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Randomized Placebo Controlled Trial of Low-Dose

    • 1209 posts
    August 8, 2019 11:22 AM EDT
    Tamoxifen administered for 5 years at 20 mg/d is effective in breast
    cancer treatment and prevention, but toxicity has limited its broad use.
    Biomarker trials showed that 5 mg/d is not inferior to 20 mg/d in
    decreasing breast cancer proliferation. We hypothesized that a lower
    dose given for a shorter period could be as effective in preventing
    recurrence from breast intraepithelial neoplasia but have a lower
    toxicity than the standard dose.Nolvadex uses

    We conducted a multicenter randomized trial
    of tamoxifen, 5 mg/d or placebo administered for 3 years after surgery
    in women with hormone-sensitive or unknown breast intraepithelial
    neoplasia, including atypical ductal hyperplasia and lobular or ductal
    carcinoma in situ. The primary end point was the incidence of invasive
    breast cancer or ductal carcinoma in situ.

    Five hundred women 75 years of age or younger were
    included. After a median follow-up of 5.1 years (interquartile range,
    3.9-6.3 years), there were 14 neoplastic events with tamoxifen and 28
    with placebo (11.6 v 23.9 per 1,000 person-years; hazard ratio, 0.48;
    95% CI, 0.26 to 0.92; P = .02), which resulted in a 5-year number needed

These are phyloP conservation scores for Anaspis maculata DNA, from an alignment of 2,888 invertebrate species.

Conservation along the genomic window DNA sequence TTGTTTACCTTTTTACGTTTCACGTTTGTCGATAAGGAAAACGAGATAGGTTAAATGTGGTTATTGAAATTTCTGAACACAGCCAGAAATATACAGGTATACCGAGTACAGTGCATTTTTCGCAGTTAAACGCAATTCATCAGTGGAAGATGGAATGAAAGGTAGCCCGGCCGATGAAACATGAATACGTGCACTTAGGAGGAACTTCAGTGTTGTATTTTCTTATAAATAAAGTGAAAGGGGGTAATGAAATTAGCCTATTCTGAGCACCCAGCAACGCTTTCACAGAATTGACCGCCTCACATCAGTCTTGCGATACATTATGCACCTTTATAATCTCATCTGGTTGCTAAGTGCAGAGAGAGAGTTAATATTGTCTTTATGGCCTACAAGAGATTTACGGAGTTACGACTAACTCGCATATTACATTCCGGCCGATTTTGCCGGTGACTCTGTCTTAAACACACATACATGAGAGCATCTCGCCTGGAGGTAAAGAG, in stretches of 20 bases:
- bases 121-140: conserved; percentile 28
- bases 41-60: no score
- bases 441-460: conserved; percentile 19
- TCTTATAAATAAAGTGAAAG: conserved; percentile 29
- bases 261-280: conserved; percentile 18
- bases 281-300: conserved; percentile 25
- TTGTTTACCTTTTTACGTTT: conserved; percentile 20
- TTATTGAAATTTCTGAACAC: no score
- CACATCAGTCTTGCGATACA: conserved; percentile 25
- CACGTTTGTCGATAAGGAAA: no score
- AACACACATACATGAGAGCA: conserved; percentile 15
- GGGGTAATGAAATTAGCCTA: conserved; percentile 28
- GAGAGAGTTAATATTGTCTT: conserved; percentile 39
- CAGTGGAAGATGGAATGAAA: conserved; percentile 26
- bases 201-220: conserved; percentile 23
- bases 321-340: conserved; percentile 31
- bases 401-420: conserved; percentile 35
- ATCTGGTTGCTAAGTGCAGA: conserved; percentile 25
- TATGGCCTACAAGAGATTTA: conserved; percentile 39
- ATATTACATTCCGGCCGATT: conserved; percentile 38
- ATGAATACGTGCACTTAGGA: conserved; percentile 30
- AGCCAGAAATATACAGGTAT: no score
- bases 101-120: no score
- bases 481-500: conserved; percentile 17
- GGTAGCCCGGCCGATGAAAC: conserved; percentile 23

to treat of 22 (95% CI, 20 to 27). Tamoxifen decreased contralateral
    breast events by 75% (three v 12 events; hazard ratio, 0.25; 95% CI,
    0.07 to 0.88; P = .02). Patient-reported outcomes were not different
    between arms except for a slight increase in frequency of daily hot
    flashes with tamoxifen (P = .02). There were 12 serious adverse events
    with tamoxifen and 16 with placebo, including one deep vein thrombosis
    and one stage I endometrial cancer with tamoxifen and one pulmonary
    embolism with placebo.
    Breast intraepithelial neoplasia, including
    atypical ductal hyperplasia (ADH), lobular carcinoma in situ (LCIS), and
    ductal carcinoma in situ (DCIS), has a five to 10 times higher risk of
    developing into invasive breast cancer compared with the general
    population and accounts for 15% to 25% of breast neoplasms on the basis
    of screening mammography.1 The natural history of breast intraepithelial
    neoplasia is heterogeneous. Some forms remain indolent, whereas other
    forms can progress to life-threatening invasive disease, which has led
    to controversial issues with regard to its optimal approach.1,2